May 13, 2011

#31: The Maltese Falcon

It was a dark and stormy night...

Okay, it just goes to show that I'm a product of the 90s when I say that the next film on the list reminded me of a Tracer Bullet story (thanks, Calvin). John Huston's 1941 thriller The Maltese Falcon represents a film genre so far undervalued on this list -- film noir -- so while I'm not sure I agree that it's a brilliant film, it does perfectly personify the tropes of Hollywood crime drama that became so popular throughout the middle of the century, and which still heavily influence modern cinema.

Company: all on my own, like our antihero and our antiheroine.

Cuisine: chips and queso and a whiskey Diet.

The stories in this genre usually follow a certain number of rules: a cynical detective (here played by, who else, Humphrey Bogart) takes the case of a distressed damsel with a secret (played effectively by anyone, it seems, since little is required besides beauty, but here played well by Mary Astor) and solves it in moody lighting accompanied by alternately swoony and murky violins. The case usually has elements of deceit, long-kept secrets, ancient artifacts, or humongous booby trap boulders chasing you down. Okay, well, that last one is really just in Raiders of the Lost Ark (influenced, too, by film noir).

Here, in a screenplay based on Dashiell Hammett's novel of the same name (that had already inspired two films), Sam Spade (Bogart) is a hard-boiled copper with a cocked fedora and a cocky attitude. When his partner Archer, assigned to trail a man in question, is murdered, he forges on alone. It's telling that in the moment he learns of Archer's death, Spade hardly reacts, barely even emotionally registering that this has happened: we get the sense that this has happened before, and considering how swiftly he gets Archer's name taken off the window decals, Spade is probably used to it. One of the hazards of the trade. But there's no time for nonsense, and Huston believes it, too, as we're whisked immediately into this story.

Don't look now, Spade, but you're being trailed yourself.

Spade is an old pro at these sorts of cases, and he's a prototype: self-assured, clever, resourceful and attentive to detail. There's not much guesswork to be made here. This kind of film, although this was one of the first of its ilk in America, was made over and over again in the 1940s and 1950s, the way romantic comedies are churned out of Hollywood now, but in the same way that we know the guy and the girl will end up together at the end of those movies, we know here just what to expect ... and yet we're on the edge of our seats anyway. A man is following him! What is he up to? Who does he work for? I bet it's some fat cat, out to hurt/extort a dame!

"I'm so tired of lying, not knowing what's a lie and what's the truth."

Lookit! A dame!

Lookit! A fat cat (Oscar nominee Sydney Greenstreet)! Ooh, and don't forget a creepy villain with a whispery weirdo voice and whites-all-the-way-around eyes (who else? Peter Lorre)! All the elements are lining up! Add on top of that the low-key direction and high-contrast black-and-white style, and the audiences will start lining up!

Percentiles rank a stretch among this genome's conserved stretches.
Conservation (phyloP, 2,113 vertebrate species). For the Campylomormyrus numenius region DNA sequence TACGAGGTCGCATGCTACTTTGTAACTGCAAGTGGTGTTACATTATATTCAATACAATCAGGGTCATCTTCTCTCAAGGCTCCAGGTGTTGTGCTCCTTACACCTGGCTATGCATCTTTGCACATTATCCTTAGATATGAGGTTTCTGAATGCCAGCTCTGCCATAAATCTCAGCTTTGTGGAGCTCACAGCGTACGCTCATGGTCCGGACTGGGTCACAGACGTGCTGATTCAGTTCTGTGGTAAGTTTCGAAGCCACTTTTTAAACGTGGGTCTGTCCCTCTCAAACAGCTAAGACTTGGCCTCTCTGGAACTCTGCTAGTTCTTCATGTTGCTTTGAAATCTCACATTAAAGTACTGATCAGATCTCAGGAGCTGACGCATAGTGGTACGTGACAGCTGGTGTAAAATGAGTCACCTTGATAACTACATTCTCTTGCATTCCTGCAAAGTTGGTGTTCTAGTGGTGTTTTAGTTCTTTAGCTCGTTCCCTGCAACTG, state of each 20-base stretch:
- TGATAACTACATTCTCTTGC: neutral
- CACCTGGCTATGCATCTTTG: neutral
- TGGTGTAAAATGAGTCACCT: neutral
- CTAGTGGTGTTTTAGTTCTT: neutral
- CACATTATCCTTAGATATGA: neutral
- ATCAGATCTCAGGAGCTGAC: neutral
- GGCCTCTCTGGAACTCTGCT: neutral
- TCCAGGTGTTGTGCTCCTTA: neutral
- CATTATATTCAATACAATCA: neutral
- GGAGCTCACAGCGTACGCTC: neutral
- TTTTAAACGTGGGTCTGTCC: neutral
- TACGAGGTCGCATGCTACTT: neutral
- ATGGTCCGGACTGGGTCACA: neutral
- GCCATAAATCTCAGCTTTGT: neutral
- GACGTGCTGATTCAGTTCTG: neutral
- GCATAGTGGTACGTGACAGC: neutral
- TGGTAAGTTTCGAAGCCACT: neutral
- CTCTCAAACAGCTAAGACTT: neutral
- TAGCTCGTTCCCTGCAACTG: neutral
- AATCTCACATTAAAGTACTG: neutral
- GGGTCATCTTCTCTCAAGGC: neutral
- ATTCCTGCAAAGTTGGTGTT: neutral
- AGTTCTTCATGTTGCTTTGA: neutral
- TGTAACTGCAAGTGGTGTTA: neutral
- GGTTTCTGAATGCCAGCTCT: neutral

I mention all these partially because The Maltese Falcon feels like a movie you've seen before, even if you haven't, because it's so purely noir, and that seems like the reason it's on this list rather than its quality. It represents an entire generation of moviegoers who grew up listening to these detective stories on the radio or reading comic books under the covers at night, hoping that Tracer Bullet would solve the case. Those people who grew up watching these movies are probably a big part of the reason why there's ten editions of Law and Order and three editions of CSI: Crime Investigation. An audience loves an exciting problem, stock characters and a quick, clean wrap-up. I don't mean to belittle this genre at all -- I love all those things too! -- but I mean to point out that sometimes you don't need to reinvent the wheel to make a classic story. That might be what I take away from this genre (which I should see more of, by the way).

Oooh, so creepy! Love it!

My legitimate complaint about this entry into the film noir genre is that in the climax of the film, where everything is explained... everything is explained. Nothing is visually created for us. So much of the story has to be summarized by characters summarizing it onscreen -- couldn't we see all this unfolding? Or maybe that would have given too much of it away? It does feel anticlimactic to me -- the title treasure is unwrapped, it looks just like you expect it to, and then you're told that it's a fake? So what happened to the real one? Well, let me explain it to y-zzzzzzz...

Now of course, this is one of the earliest films noir (?), and opened the door for the genre to define itself over many years and through many scholarly debates and inspired blogs like this one (ha), so it can't be blamed if it's not the pinnacle of the category. But it's John Huston, and it's Humphrey Bogart, so it's here. I'm not 100% entranced by it, but I'm intrigued enough to explore.

Wow. This entry's maybe half the length of the one for The Godfather Part II. Fitting, maybe, since the movie itself is about half as long too. Ah well. It's time for another cine-smackdown, and then -- more Brando, please! Joseph Conrad's Heart of Darkness was the book you read in high school, even though maybe you should have just watched Apocalypse Now instead.

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